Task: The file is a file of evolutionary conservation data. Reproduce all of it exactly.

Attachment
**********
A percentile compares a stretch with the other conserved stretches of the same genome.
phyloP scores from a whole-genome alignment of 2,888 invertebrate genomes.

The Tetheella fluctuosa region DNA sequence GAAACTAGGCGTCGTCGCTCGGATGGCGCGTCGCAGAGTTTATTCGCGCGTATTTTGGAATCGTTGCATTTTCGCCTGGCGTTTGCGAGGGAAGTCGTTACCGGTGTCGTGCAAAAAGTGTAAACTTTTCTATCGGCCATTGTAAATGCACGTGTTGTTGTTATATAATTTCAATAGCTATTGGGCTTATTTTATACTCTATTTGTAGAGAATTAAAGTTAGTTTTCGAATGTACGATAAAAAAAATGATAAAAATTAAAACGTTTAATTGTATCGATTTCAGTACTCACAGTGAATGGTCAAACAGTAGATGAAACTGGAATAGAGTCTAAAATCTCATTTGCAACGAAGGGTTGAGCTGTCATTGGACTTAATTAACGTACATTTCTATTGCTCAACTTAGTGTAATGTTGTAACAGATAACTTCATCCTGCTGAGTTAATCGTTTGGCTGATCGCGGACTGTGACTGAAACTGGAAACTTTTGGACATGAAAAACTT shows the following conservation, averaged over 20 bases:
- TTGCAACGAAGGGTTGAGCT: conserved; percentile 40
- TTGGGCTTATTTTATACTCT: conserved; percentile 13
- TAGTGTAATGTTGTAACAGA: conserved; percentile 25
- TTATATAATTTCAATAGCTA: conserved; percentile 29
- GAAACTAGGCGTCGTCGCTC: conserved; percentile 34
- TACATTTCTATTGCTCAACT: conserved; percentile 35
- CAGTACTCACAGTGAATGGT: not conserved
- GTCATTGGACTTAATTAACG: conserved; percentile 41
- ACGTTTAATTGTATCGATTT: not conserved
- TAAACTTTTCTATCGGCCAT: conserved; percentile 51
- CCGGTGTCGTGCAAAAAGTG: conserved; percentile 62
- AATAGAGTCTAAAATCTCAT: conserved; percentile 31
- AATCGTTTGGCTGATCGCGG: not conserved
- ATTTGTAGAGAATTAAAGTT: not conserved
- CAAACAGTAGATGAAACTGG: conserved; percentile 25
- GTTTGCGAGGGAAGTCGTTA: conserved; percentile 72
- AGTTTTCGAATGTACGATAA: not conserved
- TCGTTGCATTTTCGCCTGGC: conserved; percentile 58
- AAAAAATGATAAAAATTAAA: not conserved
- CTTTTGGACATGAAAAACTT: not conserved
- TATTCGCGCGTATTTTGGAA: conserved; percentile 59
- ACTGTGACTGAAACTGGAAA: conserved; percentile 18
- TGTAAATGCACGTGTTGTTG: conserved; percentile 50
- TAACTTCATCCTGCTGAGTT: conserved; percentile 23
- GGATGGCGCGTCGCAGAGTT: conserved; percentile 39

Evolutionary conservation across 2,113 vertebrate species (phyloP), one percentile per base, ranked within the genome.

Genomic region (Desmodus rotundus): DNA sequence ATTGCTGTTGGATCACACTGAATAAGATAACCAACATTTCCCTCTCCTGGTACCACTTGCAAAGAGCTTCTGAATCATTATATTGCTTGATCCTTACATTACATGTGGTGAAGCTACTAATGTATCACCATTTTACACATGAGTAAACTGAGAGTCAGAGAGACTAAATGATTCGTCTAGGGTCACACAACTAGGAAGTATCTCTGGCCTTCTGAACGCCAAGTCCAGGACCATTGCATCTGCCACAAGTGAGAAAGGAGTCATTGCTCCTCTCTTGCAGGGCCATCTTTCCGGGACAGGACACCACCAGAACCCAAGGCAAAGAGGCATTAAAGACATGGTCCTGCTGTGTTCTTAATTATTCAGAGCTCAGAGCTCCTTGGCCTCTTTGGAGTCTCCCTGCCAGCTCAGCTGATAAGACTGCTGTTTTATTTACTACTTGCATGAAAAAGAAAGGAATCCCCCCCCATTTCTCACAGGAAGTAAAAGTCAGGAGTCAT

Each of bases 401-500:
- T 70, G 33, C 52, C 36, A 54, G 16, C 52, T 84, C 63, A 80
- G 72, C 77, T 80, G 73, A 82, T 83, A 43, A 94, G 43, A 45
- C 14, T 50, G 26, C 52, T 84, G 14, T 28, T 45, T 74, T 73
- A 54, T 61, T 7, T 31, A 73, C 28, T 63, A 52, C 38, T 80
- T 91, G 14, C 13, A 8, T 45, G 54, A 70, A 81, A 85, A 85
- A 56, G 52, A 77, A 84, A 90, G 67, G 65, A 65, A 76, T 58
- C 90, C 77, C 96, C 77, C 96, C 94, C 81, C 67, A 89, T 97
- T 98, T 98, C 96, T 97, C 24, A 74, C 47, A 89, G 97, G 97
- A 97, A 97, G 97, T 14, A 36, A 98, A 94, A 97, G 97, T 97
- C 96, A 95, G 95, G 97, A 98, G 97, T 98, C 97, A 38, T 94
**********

A percentile compares a stretch with the other conserved stretches of the same genome.
phyloP scores from a whole-genome alignment of 2,888 invertebrate genomes.

The Tetheella fluctuosa region DNA sequence GAAACTAGGCGTCGTCGCTCGGATGGCGCGTCGCAGAGTTTATTCGCGCGTATTTTGGAATCGTTGCATTTTCGCCTGGCGTTTGCGAGGGAAGTCGTTACCGGTGTCGTGCAAAAAGTGTAAACTTTTCTATCGGCCATTGTAAATGCACGTGTTGTTGTTATATAATTTCAATAGCTATTGGGCTTATTTTATACTCTATTTGTAGAGAATTAAAGTTAGTTTTCGAATGTACGATAAAAAAAATGATAAAAATTAAAACGTTTAATTGTATCGATTTCAGTACTCACAGTGAATGGTCAAACAGTAGATGAAACTGGAATAGAGTCTAAAATCTCATTTGCAACGAAGGGTTGAGCTGTCATTGGACTTAATTAACGTACATTTCTATTGCTCAACTTAGTGTAATGTTGTAACAGATAACTTCATCCTGCTGAGTTAATCGTTTGGCTGATCGCGGACTGTGACTGAAACTGGAAACTTTTGGACATGAAAAACTT shows the following conservation, averaged over 20 bases:
- TTGCAACGAAGGGTTGAGCT: conserved; percentile 40
- TTGGGCTTATTTTATACTCT: conserved; percentile 13
- TAGTGTAATGTTGTAACAGA: conserved; percentile 25
- TTATATAATTTCAATAGCTA: conserved; percentile 29
- GAAACTAGGCGTCGTCGCTC: conserved; percentile 34
- TACATTTCTATTGCTCAACT: conserved; percentile 35
- CAGTACTCACAGTGAATGGT: not conserved
- GTCATTGGACTTAATTAACG: conserved; percentile 41
- ACGTTTAATTGTATCGATTT: not conserved
- TAAACTTTTCTATCGGCCAT: conserved; percentile 51
- CCGGTGTCGTGCAAAAAGTG: conserved; percentile 62
- AATAGAGTCTAAAATCTCAT: conserved; percentile 31
- AATCGTTTGGCTGATCGCGG: not conserved
- ATTTGTAGAGAATTAAAGTT: not conserved
- CAAACAGTAGATGAAACTGG: conserved; percentile 25
- GTTTGCGAGGGAAGTCGTTA: conserved; percentile 72
- AGTTTTCGAATGTACGATAA: not conserved
- TCGTTGCATTTTCGCCTGGC: conserved; percentile 58
- AAAAAATGATAAAAATTAAA: not conserved
- CTTTTGGACATGAAAAACTT: not conserved
- TATTCGCGCGTATTTTGGAA: conserved; percentile 59
- ACTGTGACTGAAACTGGAAA: conserved; percentile 18
- TGTAAATGCACGTGTTGTTG: conserved; percentile 50
- TAACTTCATCCTGCTGAGTT: conserved; percentile 23
- GGATGGCGCGTCGCAGAGTT: conserved; percentile 39

Evolutionary conservation across 2,113 vertebrate species (phyloP), one percentile per base, ranked within the genome.

Genomic region (Desmodus rotundus): DNA sequence ATTGCTGTTGGATCACACTGAATAAGATAACCAACATTTCCCTCTCCTGGTACCACTTGCAAAGAGCTTCTGAATCATTATATTGCTTGATCCTTACATTACATGTGGTGAAGCTACTAATGTATCACCATTTTACACATGAGTAAACTGAGAGTCAGAGAGACTAAATGATTCGTCTAGGGTCACACAACTAGGAAGTATCTCTGGCCTTCTGAACGCCAAGTCCAGGACCATTGCATCTGCCACAAGTGAGAAAGGAGTCATTGCTCCTCTCTTGCAGGGCCATCTTTCCGGGACAGGACACCACCAGAACCCAAGGCAAAGAGGCATTAAAGACATGGTCCTGCTGTGTTCTTAATTATTCAGAGCTCAGAGCTCCTTGGCCTCTTTGGAGTCTCCCTGCCAGCTCAGCTGATAAGACTGCTGTTTTATTTACTACTTGCATGAAAAAGAAAGGAATCCCCCCCCATTTCTCACAGGAAGTAAAAGTCAGGAGTCAT

Each of bases 401-500:
- T 70, G 33, C 52, C 36, A 54, G 16, C 52, T 84, C 63, A 80
- G 72, C 77, T 80, G 73, A 82, T 83, A 43, A 94, G 43, A 45
- C 14, T 50, G 26, C 52, T 84, G 14, T 28, T 45, T 74, T 73
- A 54, T 61, T 7, T 31, A 73, C 28, T 63, A 52, C 38, T 80
- T 91, G 14, C 13, A 8, T 45, G 54, A 70, A 81, A 85, A 85
- A 56, G 52, A 77, A 84, A 90, G 67, G 65, A 65, A 76, T 58
- C 90, C 77, C 96, C 77, C 96, C 94, C 81, C 67, A 89, T 97
- T 98, T 98, C 96, T 97, C 24, A 74, C 47, A 89, G 97, G 97
- A 97, A 97, G 97, T 14, A 36, A 98, A 94, A 97, G 97, T 97
- C 96, A 95, G 95, G 97, A 98, G 97, T 98, C 97, A 38, T 94